There’s a good chance you’re already familiar with dressing for video calls, but video interviews require just a little step up in formality. It’s still an interview, after all. We’d advise against tracksuit bottoms and slippers on the bottom half – just in case you do end up on your feet, and because smart, matching pants get you in the right headspace. Zoom or no Zoom, what you wear on the top half still depends on the role and the industry. Take your sartorial cues from that, and knock ‘em dead.
Sharp tailoring for a sharp brain. A suit, tie, and shirt are classic job interview clothes. How to dress for a job interview will depend on the business, but most will be in a formal setting, and if you are unsure it is always better to be overdressed. Your suit should fit you well, be navy or charcoal grey, and be paired with a shirt and tie. For job interview outfits stick to safe options for your shirt and accessories – a white shirt will always look right and a novelty tie will always look wrong.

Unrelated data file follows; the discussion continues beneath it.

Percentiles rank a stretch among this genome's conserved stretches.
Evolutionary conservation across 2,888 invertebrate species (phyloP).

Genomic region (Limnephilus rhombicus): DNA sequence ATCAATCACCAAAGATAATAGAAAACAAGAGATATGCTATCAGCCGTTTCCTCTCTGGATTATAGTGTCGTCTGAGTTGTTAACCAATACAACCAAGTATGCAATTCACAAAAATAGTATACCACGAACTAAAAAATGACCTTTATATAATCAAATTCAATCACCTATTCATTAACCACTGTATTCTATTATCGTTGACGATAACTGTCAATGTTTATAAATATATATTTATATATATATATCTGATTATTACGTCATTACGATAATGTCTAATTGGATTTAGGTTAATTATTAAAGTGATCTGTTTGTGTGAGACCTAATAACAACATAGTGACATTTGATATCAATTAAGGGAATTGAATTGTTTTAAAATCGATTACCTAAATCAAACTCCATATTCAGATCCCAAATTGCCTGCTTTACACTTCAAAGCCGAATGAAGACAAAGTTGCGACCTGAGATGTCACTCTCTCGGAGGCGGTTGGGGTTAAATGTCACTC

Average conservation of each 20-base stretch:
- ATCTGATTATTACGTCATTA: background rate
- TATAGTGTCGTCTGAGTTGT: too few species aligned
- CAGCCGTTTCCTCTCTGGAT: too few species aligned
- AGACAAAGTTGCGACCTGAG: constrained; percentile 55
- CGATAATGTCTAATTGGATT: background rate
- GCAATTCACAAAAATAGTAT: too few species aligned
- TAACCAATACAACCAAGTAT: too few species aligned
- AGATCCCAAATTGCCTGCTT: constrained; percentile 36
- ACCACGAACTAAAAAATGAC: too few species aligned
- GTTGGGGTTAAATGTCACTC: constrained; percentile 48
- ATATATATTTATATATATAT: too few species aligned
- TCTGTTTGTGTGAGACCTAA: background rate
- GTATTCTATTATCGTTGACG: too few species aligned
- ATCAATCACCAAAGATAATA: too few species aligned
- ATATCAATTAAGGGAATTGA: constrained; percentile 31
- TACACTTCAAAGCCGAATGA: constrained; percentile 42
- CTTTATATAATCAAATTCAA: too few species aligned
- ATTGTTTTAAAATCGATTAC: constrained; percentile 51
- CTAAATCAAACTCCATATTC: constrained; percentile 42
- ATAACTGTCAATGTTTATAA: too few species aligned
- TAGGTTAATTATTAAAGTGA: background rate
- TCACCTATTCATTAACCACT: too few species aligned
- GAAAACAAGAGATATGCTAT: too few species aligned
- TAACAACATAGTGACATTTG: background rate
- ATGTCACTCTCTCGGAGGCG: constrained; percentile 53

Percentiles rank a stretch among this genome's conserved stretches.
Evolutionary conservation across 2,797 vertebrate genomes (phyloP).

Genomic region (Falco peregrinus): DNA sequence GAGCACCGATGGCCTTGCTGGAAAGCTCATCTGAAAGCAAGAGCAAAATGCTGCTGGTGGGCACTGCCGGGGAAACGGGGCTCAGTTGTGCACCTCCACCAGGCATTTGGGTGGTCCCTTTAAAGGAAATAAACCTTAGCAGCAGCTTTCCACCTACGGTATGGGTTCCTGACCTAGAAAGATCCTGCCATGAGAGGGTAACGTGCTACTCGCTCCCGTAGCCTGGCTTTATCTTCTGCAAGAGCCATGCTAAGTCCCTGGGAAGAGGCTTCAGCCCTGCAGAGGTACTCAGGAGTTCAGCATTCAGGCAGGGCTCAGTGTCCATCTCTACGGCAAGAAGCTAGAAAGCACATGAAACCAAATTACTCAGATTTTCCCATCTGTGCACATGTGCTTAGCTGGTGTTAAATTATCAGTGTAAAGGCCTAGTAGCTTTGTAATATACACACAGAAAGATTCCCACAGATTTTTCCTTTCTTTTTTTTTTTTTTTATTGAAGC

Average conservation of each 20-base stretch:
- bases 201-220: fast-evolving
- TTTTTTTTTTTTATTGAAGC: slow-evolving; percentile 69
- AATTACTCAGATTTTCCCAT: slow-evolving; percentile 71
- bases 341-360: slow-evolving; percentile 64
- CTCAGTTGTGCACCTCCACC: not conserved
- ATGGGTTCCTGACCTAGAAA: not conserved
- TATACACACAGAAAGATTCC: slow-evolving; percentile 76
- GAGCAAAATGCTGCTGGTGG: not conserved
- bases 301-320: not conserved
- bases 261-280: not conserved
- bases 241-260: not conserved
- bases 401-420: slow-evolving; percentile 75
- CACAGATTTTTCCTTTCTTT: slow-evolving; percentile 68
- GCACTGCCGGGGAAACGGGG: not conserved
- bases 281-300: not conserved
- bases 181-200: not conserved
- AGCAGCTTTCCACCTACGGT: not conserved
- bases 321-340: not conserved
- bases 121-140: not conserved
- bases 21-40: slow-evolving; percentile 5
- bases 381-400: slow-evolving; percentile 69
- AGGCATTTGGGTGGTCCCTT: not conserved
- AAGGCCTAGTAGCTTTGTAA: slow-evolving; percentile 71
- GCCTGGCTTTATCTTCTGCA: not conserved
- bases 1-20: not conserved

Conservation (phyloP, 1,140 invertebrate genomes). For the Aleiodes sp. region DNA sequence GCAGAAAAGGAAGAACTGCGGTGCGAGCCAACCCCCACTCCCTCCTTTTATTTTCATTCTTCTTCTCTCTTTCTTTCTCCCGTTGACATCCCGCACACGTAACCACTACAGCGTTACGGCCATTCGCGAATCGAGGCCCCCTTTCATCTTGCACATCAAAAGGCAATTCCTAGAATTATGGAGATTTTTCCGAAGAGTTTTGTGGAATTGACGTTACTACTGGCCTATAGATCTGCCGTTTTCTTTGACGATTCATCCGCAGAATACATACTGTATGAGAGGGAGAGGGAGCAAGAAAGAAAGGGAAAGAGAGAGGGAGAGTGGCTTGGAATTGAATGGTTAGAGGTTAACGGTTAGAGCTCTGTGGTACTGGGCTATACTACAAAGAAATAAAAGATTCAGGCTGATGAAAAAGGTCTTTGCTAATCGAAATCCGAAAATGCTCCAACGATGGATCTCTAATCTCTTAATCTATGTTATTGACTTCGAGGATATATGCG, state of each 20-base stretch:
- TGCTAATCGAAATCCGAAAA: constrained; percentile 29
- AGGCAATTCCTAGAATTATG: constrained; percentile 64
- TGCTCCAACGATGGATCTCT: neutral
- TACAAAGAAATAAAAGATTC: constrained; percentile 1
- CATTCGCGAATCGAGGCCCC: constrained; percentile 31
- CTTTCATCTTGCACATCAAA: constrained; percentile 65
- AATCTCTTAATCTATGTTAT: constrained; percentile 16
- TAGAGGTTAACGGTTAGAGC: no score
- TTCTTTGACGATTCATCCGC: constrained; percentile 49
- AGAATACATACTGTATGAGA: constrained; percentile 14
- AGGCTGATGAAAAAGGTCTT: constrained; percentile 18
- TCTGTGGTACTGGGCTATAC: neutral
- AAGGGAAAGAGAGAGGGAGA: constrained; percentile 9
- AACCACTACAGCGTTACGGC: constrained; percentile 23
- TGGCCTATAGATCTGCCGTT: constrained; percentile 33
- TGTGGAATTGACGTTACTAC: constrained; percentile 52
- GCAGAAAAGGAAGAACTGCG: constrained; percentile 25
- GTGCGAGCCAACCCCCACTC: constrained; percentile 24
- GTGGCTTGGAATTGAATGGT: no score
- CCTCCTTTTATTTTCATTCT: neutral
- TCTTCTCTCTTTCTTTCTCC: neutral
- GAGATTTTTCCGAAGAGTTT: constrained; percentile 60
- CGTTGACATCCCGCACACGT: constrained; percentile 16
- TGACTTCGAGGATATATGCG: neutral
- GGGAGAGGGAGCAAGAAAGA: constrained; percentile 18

SMART CASUAL INTERVIEW
This is where people start to get confused about job interview clothes. The key thing to remember is that you are still better off erring on the side of safety (you can take a look at The Definitive Guide to Smart Casual here) and that means no jeans, and no t-shirts. Chinos or wool pants and polished shoes should cover your bottom half; a shirt is still required on top, although you may lose the tie. Finally, a blazer or jacket will give your job interview outfit a professional finish and you should feel free to add a colourful socks to pull your look together.
Regardless if the job interview dress code is ‘casual’, it does not mean you can turn up wearing the same thing you wore to the footie on Saturday. We know a shirt might not scream ‘casual’, but there is little else conventional about this outfit. By choosing different patterns, weaves or fabrics – a spotted shirt, or chambray button-down, perhaps knitted merino blazer – all the elements are immediately dressed down. This works for job interview outfits because you look smart and sensible, but stylish and put-together.